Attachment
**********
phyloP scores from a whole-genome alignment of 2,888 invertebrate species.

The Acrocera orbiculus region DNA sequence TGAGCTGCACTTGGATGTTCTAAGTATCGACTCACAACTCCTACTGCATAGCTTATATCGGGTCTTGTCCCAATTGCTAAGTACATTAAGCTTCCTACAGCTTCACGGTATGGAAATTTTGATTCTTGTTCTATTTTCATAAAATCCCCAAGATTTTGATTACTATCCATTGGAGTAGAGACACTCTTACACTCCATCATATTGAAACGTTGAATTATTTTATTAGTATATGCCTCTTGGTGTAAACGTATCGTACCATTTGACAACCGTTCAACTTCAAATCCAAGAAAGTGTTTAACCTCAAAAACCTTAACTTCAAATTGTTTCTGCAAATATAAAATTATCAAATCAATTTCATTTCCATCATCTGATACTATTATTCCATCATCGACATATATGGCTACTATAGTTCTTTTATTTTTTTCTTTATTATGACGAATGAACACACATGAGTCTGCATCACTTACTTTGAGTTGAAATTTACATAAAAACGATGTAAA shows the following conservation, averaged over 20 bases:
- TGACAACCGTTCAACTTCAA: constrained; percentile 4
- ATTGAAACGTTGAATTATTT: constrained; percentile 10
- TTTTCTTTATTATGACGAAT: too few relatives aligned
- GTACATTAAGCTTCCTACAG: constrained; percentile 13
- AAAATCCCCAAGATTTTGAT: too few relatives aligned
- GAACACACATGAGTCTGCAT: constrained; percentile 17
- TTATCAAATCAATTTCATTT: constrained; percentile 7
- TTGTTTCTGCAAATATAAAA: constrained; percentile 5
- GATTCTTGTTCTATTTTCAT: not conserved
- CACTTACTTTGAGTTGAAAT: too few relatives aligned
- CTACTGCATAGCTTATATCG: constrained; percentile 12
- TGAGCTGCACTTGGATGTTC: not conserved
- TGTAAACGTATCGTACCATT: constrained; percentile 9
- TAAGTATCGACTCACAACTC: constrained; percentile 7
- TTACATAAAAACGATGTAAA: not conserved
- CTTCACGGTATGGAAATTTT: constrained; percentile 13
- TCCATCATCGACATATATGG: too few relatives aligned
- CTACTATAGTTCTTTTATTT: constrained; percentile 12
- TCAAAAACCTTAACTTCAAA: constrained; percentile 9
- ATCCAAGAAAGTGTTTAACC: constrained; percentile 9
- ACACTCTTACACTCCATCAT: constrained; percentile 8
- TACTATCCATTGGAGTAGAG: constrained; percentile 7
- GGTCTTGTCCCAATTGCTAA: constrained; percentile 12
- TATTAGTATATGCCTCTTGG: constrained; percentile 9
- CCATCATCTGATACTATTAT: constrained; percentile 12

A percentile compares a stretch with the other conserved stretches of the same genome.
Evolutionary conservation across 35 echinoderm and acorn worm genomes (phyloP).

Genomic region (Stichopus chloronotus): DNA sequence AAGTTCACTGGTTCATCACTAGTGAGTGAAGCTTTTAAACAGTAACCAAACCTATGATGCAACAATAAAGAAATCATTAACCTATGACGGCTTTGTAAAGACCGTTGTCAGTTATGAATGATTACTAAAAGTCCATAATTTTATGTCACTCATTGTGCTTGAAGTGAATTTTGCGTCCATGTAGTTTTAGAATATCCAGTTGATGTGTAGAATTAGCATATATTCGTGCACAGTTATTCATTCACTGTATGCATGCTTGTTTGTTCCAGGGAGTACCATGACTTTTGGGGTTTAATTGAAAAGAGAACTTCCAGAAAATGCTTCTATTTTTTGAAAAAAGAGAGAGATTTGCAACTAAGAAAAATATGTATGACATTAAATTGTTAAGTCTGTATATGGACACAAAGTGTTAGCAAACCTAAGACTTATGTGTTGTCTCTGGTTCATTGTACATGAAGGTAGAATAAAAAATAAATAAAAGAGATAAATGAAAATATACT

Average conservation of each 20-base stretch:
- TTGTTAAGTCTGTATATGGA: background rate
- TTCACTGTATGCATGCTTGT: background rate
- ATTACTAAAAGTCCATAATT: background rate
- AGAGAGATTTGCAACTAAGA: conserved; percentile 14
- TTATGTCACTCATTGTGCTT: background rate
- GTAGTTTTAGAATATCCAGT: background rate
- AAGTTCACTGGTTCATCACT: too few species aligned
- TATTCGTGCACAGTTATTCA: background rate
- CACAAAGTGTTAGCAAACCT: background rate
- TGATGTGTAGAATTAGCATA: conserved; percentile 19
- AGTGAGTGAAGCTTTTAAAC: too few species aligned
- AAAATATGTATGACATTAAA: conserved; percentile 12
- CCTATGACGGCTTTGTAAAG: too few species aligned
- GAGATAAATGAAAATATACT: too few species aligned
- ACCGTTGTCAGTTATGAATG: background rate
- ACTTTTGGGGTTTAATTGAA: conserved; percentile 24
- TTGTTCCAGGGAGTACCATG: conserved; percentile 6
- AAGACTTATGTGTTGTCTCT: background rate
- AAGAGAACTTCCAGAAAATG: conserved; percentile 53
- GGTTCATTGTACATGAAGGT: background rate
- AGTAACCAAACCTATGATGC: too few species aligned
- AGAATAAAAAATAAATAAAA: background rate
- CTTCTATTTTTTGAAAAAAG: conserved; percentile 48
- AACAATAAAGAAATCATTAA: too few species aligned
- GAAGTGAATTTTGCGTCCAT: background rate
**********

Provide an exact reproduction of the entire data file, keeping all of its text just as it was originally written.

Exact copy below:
phyloP scores from a whole-genome alignment of 2,888 invertebrate species.

The Acrocera orbiculus region DNA sequence TGAGCTGCACTTGGATGTTCTAAGTATCGACTCACAACTCCTACTGCATAGCTTATATCGGGTCTTGTCCCAATTGCTAAGTACATTAAGCTTCCTACAGCTTCACGGTATGGAAATTTTGATTCTTGTTCTATTTTCATAAAATCCCCAAGATTTTGATTACTATCCATTGGAGTAGAGACACTCTTACACTCCATCATATTGAAACGTTGAATTATTTTATTAGTATATGCCTCTTGGTGTAAACGTATCGTACCATTTGACAACCGTTCAACTTCAAATCCAAGAAAGTGTTTAACCTCAAAAACCTTAACTTCAAATTGTTTCTGCAAATATAAAATTATCAAATCAATTTCATTTCCATCATCTGATACTATTATTCCATCATCGACATATATGGCTACTATAGTTCTTTTATTTTTTTCTTTATTATGACGAATGAACACACATGAGTCTGCATCACTTACTTTGAGTTGAAATTTACATAAAAACGATGTAAA shows the following conservation, averaged over 20 bases:
- TGACAACCGTTCAACTTCAA: constrained; percentile 4
- ATTGAAACGTTGAATTATTT: constrained; percentile 10
- TTTTCTTTATTATGACGAAT: too few relatives aligned
- GTACATTAAGCTTCCTACAG: constrained; percentile 13
- AAAATCCCCAAGATTTTGAT: too few relatives aligned
- GAACACACATGAGTCTGCAT: constrained; percentile 17
- TTATCAAATCAATTTCATTT: constrained; percentile 7
- TTGTTTCTGCAAATATAAAA: constrained; percentile 5
- GATTCTTGTTCTATTTTCAT: not conserved
- CACTTACTTTGAGTTGAAAT: too few relatives aligned
- CTACTGCATAGCTTATATCG: constrained; percentile 12
- TGAGCTGCACTTGGATGTTC: not conserved
- TGTAAACGTATCGTACCATT: constrained; percentile 9
- TAAGTATCGACTCACAACTC: constrained; percentile 7
- TTACATAAAAACGATGTAAA: not conserved
- CTTCACGGTATGGAAATTTT: constrained; percentile 13
- TCCATCATCGACATATATGG: too few relatives aligned
- CTACTATAGTTCTTTTATTT: constrained; percentile 12
- TCAAAAACCTTAACTTCAAA: constrained; percentile 9
- ATCCAAGAAAGTGTTTAACC: constrained; percentile 9
- ACACTCTTACACTCCATCAT: constrained; percentile 8
- TACTATCCATTGGAGTAGAG: constrained; percentile 7
- GGTCTTGTCCCAATTGCTAA: constrained; percentile 12
- TATTAGTATATGCCTCTTGG: constrained; percentile 9
- CCATCATCTGATACTATTAT: constrained; percentile 12

A percentile compares a stretch with the other conserved stretches of the same genome.
Evolutionary conservation across 35 echinoderm and acorn worm genomes (phyloP).

Genomic region (Stichopus chloronotus): DNA sequence AAGTTCACTGGTTCATCACTAGTGAGTGAAGCTTTTAAACAGTAACCAAACCTATGATGCAACAATAAAGAAATCATTAACCTATGACGGCTTTGTAAAGACCGTTGTCAGTTATGAATGATTACTAAAAGTCCATAATTTTATGTCACTCATTGTGCTTGAAGTGAATTTTGCGTCCATGTAGTTTTAGAATATCCAGTTGATGTGTAGAATTAGCATATATTCGTGCACAGTTATTCATTCACTGTATGCATGCTTGTTTGTTCCAGGGAGTACCATGACTTTTGGGGTTTAATTGAAAAGAGAACTTCCAGAAAATGCTTCTATTTTTTGAAAAAAGAGAGAGATTTGCAACTAAGAAAAATATGTATGACATTAAATTGTTAAGTCTGTATATGGACACAAAGTGTTAGCAAACCTAAGACTTATGTGTTGTCTCTGGTTCATTGTACATGAAGGTAGAATAAAAAATAAATAAAAGAGATAAATGAAAATATACT

Average conservation of each 20-base stretch:
- TTGTTAAGTCTGTATATGGA: background rate
- TTCACTGTATGCATGCTTGT: background rate
- ATTACTAAAAGTCCATAATT: background rate
- AGAGAGATTTGCAACTAAGA: conserved; percentile 14
- TTATGTCACTCATTGTGCTT: background rate
- GTAGTTTTAGAATATCCAGT: background rate
- AAGTTCACTGGTTCATCACT: too few species aligned
- TATTCGTGCACAGTTATTCA: background rate
- CACAAAGTGTTAGCAAACCT: background rate
- TGATGTGTAGAATTAGCATA: conserved; percentile 19
- AGTGAGTGAAGCTTTTAAAC: too few species aligned
- AAAATATGTATGACATTAAA: conserved; percentile 12
- CCTATGACGGCTTTGTAAAG: too few species aligned
- GAGATAAATGAAAATATACT: too few species aligned
- ACCGTTGTCAGTTATGAATG: background rate
- ACTTTTGGGGTTTAATTGAA: conserved; percentile 24
- TTGTTCCAGGGAGTACCATG: conserved; percentile 6
- AAGACTTATGTGTTGTCTCT: background rate
- AAGAGAACTTCCAGAAAATG: conserved; percentile 53
- GGTTCATTGTACATGAAGGT: background rate
- AGTAACCAAACCTATGATGC: too few species aligned
- AGAATAAAAAATAAATAAAA: background rate
- CTTCTATTTTTTGAAAAAAG: conserved; percentile 48
- AACAATAAAGAAATCATTAA: too few species aligned
- GAAGTGAATTTTGCGTCCAT: background rate